With My DIY Block Design starting next week, I know some people are starting to wonder how to best go about designing their quilts, so allow me to be of assistance by sharing the pros and cons about these various quilt design tool options.
The cheapest, easiest method of designing quilts is with a good ol’ pencil and paper that I know you’ve already got lying around. It’s great to jot down your ideas and draw out some rough sketches quickly without having to think about quilt math and accuracy.
But that can also be the con – it’s hard to go to the next step of working out the quilt math using rough, not-to-scale drawings. Which is why the next option is your best bet for a free or low cost option.
Free or tiny cost
Using graph or grid paper is the best option if you’re going for the manual option, as it will help you draw your designs much more accurately. It will also help you work out the quilt math if you draw it to scale, where 1 square represents a certain amount of inches, ie. 1 square = 2″. You can find plenty of printable options around the web, or pick up a cheap notebook next time you’re near a store that sells office supplies! I highly recommend 5mm, or five lines per inch paper.
The main con of this method is that it can mean a lot of mental acrobatics working out the fabric requirements for larger projects beyond a few quilt blocks! But using this method is perfect for designing quilt blocks, as it easy to see the proportions of your block, and thus work out the quilt math for your block. It is also the method that I recommend and walk you through in DIY Block Design.
Free – $4.99/month or $39/year
I’ve previously shared about Pattern Jam on here before, and it’s just kept on getting better with age! The free version offers set block designs, the full fabric library, ability to upload 5 fabric prints from your stash, a full resolution image of your finished quilt design, and fabric calculations/yardage requirements. That is an amazing deal for free! Here’s Country Picnic, a quick quilt design I made up using mostly Pie Making Day by Brenda Ratliff. TIP: Use the 1″ border option to make a mock binding!
And the downloaded PDF providing fabric cutting and yardage requirements!
The Premium version offers the full block library, the ability to rotate your blocks, unlimited fabric print uploads, and so much more! You can pay $4.99 per month, or $39 a year (save over $20), and in fact there’s a special deal running at the moment, where you can receive a free 30 day trial when you have a play and create a quilt design.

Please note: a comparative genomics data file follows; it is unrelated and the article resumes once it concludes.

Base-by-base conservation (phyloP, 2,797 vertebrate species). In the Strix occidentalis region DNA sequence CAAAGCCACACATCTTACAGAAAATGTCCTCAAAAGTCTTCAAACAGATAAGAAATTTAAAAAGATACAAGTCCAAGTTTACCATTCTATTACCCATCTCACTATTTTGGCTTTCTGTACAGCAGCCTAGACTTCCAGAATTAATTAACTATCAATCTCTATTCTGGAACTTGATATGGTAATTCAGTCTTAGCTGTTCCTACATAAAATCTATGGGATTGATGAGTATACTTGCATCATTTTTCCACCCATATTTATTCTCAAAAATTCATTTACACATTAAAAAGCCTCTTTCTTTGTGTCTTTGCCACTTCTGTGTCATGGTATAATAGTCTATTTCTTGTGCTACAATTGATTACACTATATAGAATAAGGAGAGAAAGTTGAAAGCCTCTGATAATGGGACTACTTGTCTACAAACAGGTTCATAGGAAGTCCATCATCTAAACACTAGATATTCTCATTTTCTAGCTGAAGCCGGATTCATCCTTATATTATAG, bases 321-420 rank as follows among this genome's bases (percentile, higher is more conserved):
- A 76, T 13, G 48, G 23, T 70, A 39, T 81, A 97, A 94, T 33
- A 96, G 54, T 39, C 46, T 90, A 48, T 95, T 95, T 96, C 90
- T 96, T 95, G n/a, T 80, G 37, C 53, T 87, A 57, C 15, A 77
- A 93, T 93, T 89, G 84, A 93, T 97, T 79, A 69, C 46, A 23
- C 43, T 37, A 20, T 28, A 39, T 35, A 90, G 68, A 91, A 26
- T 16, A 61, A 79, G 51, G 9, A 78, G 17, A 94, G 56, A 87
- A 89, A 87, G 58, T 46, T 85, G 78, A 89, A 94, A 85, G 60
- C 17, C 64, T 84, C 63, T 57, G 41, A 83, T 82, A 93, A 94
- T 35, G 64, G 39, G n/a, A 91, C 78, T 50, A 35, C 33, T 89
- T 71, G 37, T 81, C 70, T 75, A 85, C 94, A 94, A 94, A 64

If you’re happy using the blocks available on Pattern Jam, this is definitely the best free option! But you do need to be able to interpret for yourself the fabric cutting measurements provided for each block and how to construct the block. And it could be that you would rather construct the block in a different method than the cutting measurements suggest, so that is something to remember when looking at the pattern.
A popular option is the Quiltography app for iPad. This isn’t something I’ve personally played around with, as I use a different software option, but Lynne from Lily’s Quilts uses it for all her designing, and she definitely knows what she’s talking about!
I’ve had a look at it on the App store, and it does look very impressive Photograph your own stash, over 180 block templates, yardage calculator, and more. The cost varies depending on what country you’re in, but it’s under $20 for most countries, I believe. It is only available for iPads though, which would be a problem if you don’t have one!
The premium of all premiums, Electric Quilt 7 (aka EQ7) retails at $189.99. This is the king of all quilt design options, as it includes all the options you need as a quilt designer. While the learning curve can be a little steep at first due to all the different things it can do, it is definitely worth pushing through, plus it’s available for both PC and Mac!
It has an extensive block library already inbuilt, as well as a variety of fabrics, plus the ability to import your own fabrics, whether that’s by purchasing EQ’s downloadable stashes, scanning the fabric yourself, or importing JPGs that some manufacturers provide like Moda. It can be used for standard quilt designs, foundation paper piecing designs (and templates), curves and applique, and more. It will also provide the fabric yardage requirements for each fabric you use in your quilt! For example, here’s what the block I drew out on plain paper looks like in EQ7, with the quilt view and fabric yardage needed for the quilt.
But it’s price tag is a big one, and it is definitely something to only consider if you want to really make a go of designing your own quilts.